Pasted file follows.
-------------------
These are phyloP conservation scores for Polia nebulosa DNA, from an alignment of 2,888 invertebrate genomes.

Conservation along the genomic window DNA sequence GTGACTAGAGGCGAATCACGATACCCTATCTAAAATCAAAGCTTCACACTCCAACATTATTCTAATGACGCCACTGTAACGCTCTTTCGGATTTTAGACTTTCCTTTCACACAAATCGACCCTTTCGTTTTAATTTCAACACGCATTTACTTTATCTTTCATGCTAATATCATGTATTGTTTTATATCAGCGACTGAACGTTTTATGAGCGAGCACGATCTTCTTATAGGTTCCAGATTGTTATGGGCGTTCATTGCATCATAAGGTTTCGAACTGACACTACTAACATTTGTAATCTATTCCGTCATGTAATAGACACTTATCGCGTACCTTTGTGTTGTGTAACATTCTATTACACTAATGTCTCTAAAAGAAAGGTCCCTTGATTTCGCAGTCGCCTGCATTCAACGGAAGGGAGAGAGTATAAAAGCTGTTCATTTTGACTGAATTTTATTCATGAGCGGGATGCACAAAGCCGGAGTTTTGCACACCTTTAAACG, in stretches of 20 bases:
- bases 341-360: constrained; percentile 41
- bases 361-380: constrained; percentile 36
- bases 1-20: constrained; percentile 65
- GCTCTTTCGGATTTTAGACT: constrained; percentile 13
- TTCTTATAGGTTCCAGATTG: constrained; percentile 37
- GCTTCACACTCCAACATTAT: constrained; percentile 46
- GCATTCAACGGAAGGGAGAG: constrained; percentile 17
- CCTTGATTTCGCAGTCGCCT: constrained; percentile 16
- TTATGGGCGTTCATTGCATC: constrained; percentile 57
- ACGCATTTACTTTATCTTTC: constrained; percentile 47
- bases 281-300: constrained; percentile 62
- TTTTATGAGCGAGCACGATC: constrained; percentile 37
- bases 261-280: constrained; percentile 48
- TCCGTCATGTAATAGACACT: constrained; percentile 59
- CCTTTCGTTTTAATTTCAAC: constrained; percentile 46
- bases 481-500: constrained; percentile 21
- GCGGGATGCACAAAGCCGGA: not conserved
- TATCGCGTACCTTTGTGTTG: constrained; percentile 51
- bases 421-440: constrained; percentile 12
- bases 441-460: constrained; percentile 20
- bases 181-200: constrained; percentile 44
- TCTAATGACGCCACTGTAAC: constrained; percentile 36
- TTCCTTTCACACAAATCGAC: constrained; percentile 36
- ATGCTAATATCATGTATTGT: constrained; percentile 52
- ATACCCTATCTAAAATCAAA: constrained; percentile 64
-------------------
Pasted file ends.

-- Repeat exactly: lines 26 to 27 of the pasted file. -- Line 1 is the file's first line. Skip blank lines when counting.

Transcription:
- ATGCTAATATCATGTATTGT: constrained; percentile 52
- ATACCCTATCTAAAATCAAA: constrained; percentile 64